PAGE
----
This attractive book is the latest in a successful series from the Stroud-based publisher Amberley. (Amongst others, their titles include Prehistoric Gloucestershire by Tim Darvill, and John Aubrey and Stone Circles: Britain’s First Archaeologist by Aubrey Burl.) It is well written by a knowledgeable local archaeologist in a style that is pleasingly free of jargon, and opens with a fitting tribute from Francis Pryor.

As with some other titles in the series, this pocket-sized book is specifically designed as a field guide (at 235 x 165mm it is slightly larger than A5), in this instance describing nearly 50 of the most visible and accessible prehistoric monuments within the county of Wiltshire. The selected sites are grouped by topographic region (the Marlborough Downs, the Vale of Pewsey and so on), the majority situated on the chalk uplands. All the familiar forms of earthwork from causewayed camps and long barrows to round barrow groups and hillforts are covered. Appropriately, they include the monuments of the World Heritage Site centred on Avebury and Stonehenge, but information from the latest fieldwork in those areas ensures up-to-date coverage.

An introductory section provides a brief outline of the conventional sub-divisions of later prehistory (the Mesolithic to the Iron Age). Thereafter, details are offered on how best to reach each site: although there are no maps, National Grid References and useful directions are offered. Some of the sites are on private land and hence the book judiciously warns ‘this guide does not infer rights of way’, deferring to the county’s highway authority for the latest information on footpaths and bridleways. Nonetheless, it describes what can be seen at each site from the best publicly-accessible vantage points. The entries briefly describe the history of investigation at each site and summarize current understanding of its function and date.

The book is beautifully illustrated. The majority of the figures are the author’s own fine colour photographs, although some monochrome archival images are also used where necessary. Arguably the best views are the excellent oblique aerial photographs. Their use as an invaluable aid to comprehension recalls the local tradition pioneered by O. G. S. Crawford and Alexander Keiller in their 1928 work, Wessex from the Air. Evidently, the author enlisted the help of several pilots, employing a range of micro-light and private aircraft to gain the necessary perspective. Because the book focuses on visible sites, most of the subjects are obviously upstanding earthworks. Nonetheless, the photographs include a few soil-marks, crop-marks and excavations to emphasis that even in an area which boasts some of the country’s best-known monuments, many others have been lost from normal view.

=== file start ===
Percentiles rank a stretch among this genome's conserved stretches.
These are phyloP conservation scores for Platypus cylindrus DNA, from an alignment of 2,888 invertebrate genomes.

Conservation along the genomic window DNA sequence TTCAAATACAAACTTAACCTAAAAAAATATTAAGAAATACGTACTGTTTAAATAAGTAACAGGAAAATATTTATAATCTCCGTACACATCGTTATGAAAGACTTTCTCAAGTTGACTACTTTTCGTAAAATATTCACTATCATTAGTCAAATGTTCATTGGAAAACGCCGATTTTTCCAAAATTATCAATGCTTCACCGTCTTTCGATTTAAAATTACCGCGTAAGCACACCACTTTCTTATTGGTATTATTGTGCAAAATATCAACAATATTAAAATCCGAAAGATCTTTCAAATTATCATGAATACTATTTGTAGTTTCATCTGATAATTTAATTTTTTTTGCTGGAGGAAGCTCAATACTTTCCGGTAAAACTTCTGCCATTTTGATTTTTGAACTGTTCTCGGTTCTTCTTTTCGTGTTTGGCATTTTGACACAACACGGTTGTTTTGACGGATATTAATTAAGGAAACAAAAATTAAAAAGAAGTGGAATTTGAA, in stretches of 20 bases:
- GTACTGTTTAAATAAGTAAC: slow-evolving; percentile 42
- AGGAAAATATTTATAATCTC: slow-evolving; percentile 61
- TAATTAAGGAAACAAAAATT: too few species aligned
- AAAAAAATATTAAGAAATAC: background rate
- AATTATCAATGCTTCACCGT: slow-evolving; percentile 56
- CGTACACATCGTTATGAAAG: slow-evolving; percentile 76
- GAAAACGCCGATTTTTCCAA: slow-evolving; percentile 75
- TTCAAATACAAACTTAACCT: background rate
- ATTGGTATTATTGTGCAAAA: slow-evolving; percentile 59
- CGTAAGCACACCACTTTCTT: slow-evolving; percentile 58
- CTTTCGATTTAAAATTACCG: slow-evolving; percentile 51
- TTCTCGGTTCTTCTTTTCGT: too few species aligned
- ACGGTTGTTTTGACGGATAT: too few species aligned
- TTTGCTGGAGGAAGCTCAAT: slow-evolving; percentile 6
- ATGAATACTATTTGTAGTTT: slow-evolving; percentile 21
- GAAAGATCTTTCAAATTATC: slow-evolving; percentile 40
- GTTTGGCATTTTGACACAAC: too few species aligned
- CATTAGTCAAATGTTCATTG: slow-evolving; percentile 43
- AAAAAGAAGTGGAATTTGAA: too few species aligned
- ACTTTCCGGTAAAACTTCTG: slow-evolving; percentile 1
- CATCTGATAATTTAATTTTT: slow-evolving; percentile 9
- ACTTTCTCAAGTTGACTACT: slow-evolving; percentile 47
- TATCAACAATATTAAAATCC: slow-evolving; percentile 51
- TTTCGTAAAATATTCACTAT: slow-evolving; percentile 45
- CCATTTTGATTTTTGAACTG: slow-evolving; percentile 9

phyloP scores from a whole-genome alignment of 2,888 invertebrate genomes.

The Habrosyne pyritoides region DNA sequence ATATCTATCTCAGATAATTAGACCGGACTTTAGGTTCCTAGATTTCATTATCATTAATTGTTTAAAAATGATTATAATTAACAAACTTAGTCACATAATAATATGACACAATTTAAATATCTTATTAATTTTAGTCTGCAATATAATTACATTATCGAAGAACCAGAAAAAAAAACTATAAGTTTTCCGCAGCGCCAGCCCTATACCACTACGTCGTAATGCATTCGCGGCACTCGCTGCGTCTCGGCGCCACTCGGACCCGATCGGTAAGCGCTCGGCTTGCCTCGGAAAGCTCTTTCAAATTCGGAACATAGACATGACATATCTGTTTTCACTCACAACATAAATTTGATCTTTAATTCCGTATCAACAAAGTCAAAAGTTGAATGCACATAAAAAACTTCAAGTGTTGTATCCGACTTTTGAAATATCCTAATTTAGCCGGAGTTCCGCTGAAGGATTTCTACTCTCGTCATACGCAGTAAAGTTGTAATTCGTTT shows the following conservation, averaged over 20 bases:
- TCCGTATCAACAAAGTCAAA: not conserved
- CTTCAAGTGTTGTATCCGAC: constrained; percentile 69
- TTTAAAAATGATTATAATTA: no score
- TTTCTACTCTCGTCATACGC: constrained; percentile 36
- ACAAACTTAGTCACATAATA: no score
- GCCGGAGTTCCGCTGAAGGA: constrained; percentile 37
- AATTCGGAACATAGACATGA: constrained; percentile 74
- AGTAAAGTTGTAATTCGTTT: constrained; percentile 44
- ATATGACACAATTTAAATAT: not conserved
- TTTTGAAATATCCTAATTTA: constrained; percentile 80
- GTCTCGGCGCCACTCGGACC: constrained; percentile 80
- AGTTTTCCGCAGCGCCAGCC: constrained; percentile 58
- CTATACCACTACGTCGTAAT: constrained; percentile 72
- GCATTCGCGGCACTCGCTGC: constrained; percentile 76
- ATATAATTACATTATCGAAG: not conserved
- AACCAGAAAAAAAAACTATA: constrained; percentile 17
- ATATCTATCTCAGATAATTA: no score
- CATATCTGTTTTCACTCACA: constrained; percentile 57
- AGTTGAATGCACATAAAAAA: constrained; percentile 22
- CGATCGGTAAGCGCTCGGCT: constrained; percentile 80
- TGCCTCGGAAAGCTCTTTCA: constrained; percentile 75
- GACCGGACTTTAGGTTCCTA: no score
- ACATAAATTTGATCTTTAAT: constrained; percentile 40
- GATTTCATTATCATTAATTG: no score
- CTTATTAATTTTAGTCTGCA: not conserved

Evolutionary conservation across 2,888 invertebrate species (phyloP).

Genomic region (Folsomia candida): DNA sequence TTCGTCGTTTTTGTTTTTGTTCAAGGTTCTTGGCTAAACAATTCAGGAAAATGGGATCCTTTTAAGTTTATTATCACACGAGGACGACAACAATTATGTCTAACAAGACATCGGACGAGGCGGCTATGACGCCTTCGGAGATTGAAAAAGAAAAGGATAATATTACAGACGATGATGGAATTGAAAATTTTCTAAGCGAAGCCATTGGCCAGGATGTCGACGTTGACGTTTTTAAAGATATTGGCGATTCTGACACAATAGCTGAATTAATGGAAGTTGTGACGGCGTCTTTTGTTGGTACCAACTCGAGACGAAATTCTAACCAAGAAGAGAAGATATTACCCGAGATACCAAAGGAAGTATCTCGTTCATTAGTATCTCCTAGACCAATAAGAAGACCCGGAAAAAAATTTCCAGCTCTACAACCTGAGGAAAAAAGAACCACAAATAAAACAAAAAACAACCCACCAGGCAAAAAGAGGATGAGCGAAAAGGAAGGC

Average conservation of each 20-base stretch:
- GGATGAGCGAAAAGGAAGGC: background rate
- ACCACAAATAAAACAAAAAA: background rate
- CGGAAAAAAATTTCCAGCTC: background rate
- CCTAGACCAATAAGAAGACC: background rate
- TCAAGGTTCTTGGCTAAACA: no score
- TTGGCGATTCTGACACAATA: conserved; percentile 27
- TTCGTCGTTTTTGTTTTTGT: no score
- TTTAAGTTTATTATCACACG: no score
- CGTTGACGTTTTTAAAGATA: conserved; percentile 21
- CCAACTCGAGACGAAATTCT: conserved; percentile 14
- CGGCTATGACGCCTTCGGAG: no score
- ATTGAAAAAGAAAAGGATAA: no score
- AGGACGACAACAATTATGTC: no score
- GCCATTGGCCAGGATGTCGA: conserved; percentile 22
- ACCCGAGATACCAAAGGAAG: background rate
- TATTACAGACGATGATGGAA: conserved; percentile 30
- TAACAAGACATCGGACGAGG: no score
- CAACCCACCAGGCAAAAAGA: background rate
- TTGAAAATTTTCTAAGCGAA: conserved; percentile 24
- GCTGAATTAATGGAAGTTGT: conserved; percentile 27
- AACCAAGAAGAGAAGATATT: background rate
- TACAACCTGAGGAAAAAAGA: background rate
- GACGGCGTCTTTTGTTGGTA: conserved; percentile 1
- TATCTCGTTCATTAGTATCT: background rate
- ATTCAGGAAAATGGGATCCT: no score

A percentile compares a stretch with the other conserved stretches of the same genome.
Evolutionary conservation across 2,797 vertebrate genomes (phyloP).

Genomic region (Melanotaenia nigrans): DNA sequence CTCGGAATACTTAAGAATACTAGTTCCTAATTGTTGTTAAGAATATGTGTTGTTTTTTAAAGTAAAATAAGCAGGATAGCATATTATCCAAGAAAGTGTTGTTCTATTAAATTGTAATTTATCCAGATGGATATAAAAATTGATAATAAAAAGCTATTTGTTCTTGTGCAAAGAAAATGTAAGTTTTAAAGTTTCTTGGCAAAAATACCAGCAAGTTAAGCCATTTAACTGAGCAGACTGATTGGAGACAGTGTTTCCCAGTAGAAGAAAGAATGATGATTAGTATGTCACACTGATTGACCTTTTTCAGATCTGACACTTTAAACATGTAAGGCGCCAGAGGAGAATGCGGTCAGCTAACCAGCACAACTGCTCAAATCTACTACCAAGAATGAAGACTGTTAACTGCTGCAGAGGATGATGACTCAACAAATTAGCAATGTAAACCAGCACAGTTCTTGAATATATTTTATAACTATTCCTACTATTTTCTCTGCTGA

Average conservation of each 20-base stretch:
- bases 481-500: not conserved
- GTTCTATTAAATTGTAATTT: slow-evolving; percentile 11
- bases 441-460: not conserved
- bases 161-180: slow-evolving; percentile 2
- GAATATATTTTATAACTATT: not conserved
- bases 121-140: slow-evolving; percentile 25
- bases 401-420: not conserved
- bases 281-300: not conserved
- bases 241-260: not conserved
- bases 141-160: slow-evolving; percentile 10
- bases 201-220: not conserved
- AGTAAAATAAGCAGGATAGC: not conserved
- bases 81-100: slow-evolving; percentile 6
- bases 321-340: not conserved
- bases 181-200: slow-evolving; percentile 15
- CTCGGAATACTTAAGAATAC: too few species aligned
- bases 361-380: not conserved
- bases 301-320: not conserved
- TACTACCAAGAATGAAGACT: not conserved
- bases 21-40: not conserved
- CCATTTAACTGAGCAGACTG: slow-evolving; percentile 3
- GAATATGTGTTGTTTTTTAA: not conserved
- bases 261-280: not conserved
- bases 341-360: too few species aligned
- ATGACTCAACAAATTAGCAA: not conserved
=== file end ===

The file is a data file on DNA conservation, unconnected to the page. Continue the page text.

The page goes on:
It is well known that Wiltshire contains a remarkable number of well-preserved field monuments of various forms, and hence the author is in the enviable position of being able to select the most impressive. Because of the quality and visibility of its ancient monuments, Wiltshire is an ideal region to serve as an introduction for those unfamiliar with prehistoric remains, but equally it is an unceasing source of inspiration for the most experienced archaeologist. The field monuments are complemented by outstanding local museums whose displays reflect the long history of archaeological investigation within the county. Yet, despite the richness of their collections, these museums remain the responsibility of private trusts and societies that constantly struggle to find the necessary resources to conserve and exhibit their assets. It is most commendable, therefore, that Bob Clarke, the author, has written Prehistoric Wiltshire as a personal contribution to the Wiltshire Archaeological and Natural History Society’s fund raising effort to re-display the famous Bronze Age gallery at Devizes Museum. There are thus two compelling reasons to buy this excellent book – to guide you to some of the best prehistoric sites in Southern England, and to help display the spectacular objects found in some of those sites.

Sponsored by The Stonehenge Tour Companywww.StonehengeTourscm

Merlin says “Visiting Wiltshire ? Buy this book!”

Merlin @ Stonehenge
The Stonehenge Stone Circle Website





MEGALITHOMANIA TOURS 2012

28 03 2012

The Ultimate Conference for Megalithomaniacs 2012

Join us for an incredible selection of outdoor Antiquarian delights this May. Megalithomania invites you to explore, ponder, dowse, and be captivated by the incredible stones from antiquity. Over the years we have increased our tour schedule around the conference and now in 2012 we have eight days of tours and other activities for you to enjoy. From the heights of Glastonbury Tor, to the remote stone avenues of Dartmoor, the Olde English landscape still has lots to offer. With special guest experts joining us for each tour, who know their landscape well. For this year we introduce our new ‘Megalithic Cornwall‘ Tour with Glenn & Cameron Broughton. Save £42 if you book the ‘Full Ticket’ that includes the Cornwall Tour….

NEW: Megalithic Cornwall Tour Here


Coach travel included in price of all tours. Meet at Abbey Car Park. Bring packed lunch
. Info & Booking:             07779 113452

Friday 11th May: £55 (SOLD OUT)
Stonehenge with Robin Heath – 4pm – 9pm

Private Access to Stonehenge, with excursion to the Cursus, several Tumuli, Durrington Walls and Woodhenge. (inc private access to Stonehenge)

Monday 14th May:£50
Avebury & the Valley of the White Horse – 9am – 5pm

An exclusive tour around megalithic Avebury, the largest stone circle in the world, West Kennett Long Barrow, Silbury Hill and more with Peter Knight.

Tuesday 15th May: £50
Sacred Avalon Walking Tour – 9am – 1pm
with Anthony Thorley
Visiting the Tor, Glastonbury Abbey, Michael & Mary energy lines
Tuesday Afternoon: (inc in above price)
Cadbury Castle & Burrow Mump – 2.30pm – 6pm
A guided visit to two of the most impressive earthworks in Somerset

Wednesday 16th May: £50
Dartmoor Stone Circles and Avenues – 8am – 6pm